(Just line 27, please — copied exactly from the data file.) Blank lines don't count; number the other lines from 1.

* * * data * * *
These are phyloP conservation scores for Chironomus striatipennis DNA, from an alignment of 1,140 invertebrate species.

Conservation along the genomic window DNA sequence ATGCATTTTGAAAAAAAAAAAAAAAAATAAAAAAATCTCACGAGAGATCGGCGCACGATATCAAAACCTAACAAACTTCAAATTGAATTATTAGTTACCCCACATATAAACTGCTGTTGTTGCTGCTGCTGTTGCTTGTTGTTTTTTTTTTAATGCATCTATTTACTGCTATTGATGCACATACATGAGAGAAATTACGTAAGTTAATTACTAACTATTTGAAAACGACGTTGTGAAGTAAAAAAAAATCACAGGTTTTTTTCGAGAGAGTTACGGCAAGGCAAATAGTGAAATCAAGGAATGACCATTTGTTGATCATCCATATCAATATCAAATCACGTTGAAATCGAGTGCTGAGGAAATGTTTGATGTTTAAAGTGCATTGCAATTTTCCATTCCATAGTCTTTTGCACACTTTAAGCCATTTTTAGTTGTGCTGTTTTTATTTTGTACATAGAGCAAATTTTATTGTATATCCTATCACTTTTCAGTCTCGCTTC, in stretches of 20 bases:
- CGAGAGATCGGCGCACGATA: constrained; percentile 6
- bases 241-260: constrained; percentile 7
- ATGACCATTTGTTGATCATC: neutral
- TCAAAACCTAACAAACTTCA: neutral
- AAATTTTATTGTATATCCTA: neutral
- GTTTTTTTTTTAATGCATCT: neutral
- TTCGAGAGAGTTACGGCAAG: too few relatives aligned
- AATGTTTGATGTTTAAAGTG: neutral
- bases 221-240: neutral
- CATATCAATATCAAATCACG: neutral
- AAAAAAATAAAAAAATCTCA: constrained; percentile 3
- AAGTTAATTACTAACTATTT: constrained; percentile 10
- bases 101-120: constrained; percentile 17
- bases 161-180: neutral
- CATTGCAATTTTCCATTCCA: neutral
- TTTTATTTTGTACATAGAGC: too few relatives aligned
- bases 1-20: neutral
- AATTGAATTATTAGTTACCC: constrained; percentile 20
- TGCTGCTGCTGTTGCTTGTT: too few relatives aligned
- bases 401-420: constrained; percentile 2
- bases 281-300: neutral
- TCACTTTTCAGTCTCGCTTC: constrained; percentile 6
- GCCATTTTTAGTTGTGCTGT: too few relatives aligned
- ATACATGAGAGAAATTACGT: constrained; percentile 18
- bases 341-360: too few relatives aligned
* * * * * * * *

- bases 341-360: too few relatives aligned